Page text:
Thanks to Harald Jarche, who is always reminding his readers rather to share half-baked ideas than to try and perfect them. All the errors are my fault, not his.

How to use remote team collaboration

This is a grammar edited and improved version of an earlier post.

I am supporting teams that are using Slack, MS Teams or other remote collaboration applications. Some of my clients also use Viber or WhatsApp.

In our company, Mesopartner, we’ve been using Slack for a few years. It’s not my purpose here to review these different applications, but rather to share some insights on how we and some of our clients have configured channels for conversations.

I like to look at remote collaboration tools not only as communication and coordination tools but as an essential element of strengthening knowledge development and as a learning environment. 

Wherever I am supporting teams to improve their shared sense-making and innovation cultures, I ask them to create the following channels:

#Reading and listening – here people can share what they are reading and listening to.

#Working out loud – here people can check in and explain to the rest of the team what is currently foremost on their mind. The intent is not only to inform others, but also to help the person making the post to increase their own coherence or narrative of what they are devoting their attention to and why.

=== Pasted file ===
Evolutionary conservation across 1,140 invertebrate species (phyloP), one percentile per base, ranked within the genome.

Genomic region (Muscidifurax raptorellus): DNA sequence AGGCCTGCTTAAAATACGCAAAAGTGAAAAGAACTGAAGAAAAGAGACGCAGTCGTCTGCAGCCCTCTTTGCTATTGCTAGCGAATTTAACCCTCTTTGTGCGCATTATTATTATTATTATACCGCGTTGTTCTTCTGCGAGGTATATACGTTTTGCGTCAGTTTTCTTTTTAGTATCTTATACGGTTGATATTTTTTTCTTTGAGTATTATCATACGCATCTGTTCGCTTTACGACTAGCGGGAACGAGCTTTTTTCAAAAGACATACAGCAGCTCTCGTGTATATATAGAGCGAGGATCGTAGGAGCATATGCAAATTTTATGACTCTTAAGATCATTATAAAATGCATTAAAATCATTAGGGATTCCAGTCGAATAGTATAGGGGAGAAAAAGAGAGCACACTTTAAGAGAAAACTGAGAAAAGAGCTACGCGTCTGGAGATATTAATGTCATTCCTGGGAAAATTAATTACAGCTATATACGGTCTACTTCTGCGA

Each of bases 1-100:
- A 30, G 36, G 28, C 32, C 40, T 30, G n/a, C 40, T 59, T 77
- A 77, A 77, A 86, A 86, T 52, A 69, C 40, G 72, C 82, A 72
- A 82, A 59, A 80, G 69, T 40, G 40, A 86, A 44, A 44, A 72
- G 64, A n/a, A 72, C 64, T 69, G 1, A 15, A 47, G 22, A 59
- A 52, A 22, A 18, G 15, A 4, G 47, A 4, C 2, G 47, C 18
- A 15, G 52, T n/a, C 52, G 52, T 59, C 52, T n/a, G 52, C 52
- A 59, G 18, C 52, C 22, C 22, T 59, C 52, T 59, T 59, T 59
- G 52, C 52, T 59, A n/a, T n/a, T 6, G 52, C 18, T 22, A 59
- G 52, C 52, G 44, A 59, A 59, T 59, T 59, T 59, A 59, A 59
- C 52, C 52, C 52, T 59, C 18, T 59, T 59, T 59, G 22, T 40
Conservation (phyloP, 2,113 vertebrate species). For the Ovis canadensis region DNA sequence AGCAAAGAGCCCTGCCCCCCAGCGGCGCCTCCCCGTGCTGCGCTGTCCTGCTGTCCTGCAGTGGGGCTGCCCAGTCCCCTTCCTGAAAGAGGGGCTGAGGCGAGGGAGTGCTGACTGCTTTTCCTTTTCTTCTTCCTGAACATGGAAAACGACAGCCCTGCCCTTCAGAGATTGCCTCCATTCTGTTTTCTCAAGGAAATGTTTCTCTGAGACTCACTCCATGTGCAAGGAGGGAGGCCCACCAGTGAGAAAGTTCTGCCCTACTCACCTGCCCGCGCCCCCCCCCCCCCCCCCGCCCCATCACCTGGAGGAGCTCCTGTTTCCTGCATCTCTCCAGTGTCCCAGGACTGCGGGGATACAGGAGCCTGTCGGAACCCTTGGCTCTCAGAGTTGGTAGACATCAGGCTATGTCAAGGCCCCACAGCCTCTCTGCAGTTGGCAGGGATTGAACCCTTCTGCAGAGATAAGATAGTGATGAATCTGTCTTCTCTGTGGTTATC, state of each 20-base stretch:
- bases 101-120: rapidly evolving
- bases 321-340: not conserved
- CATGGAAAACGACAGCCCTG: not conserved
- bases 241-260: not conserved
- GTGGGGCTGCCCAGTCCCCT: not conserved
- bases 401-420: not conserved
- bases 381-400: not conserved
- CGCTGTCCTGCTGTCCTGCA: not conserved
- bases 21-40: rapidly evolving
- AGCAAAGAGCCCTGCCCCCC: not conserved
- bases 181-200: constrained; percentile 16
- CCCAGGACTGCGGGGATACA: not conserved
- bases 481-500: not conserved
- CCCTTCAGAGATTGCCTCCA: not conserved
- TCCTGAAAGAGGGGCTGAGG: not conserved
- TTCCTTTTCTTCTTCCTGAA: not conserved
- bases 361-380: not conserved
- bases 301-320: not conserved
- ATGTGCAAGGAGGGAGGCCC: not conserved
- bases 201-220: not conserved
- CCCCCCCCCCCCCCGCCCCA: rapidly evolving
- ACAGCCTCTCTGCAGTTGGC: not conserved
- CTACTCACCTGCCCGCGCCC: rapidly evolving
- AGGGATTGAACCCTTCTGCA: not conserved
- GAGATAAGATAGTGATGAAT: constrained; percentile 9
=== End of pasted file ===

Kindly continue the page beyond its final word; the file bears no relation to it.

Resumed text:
Now, with the COVID-19 virus, more and more people are working from home. In our own company, we have created a channel called #Coping-with-Corona where we can all share our experiences of being in different stages of self-isolation.

We have also created groups of channels. For instance, we have a group of channels where the names all start with “support” followed by the topic. So in our “#support_mac” channel we help each other with tips, problem solving and advice, while in the “#support_blogging” channel we encourage and assist each other with blogging. 

We have groups of channels for projects and important topics, and to coordinate our internal company functions such as publications, etc.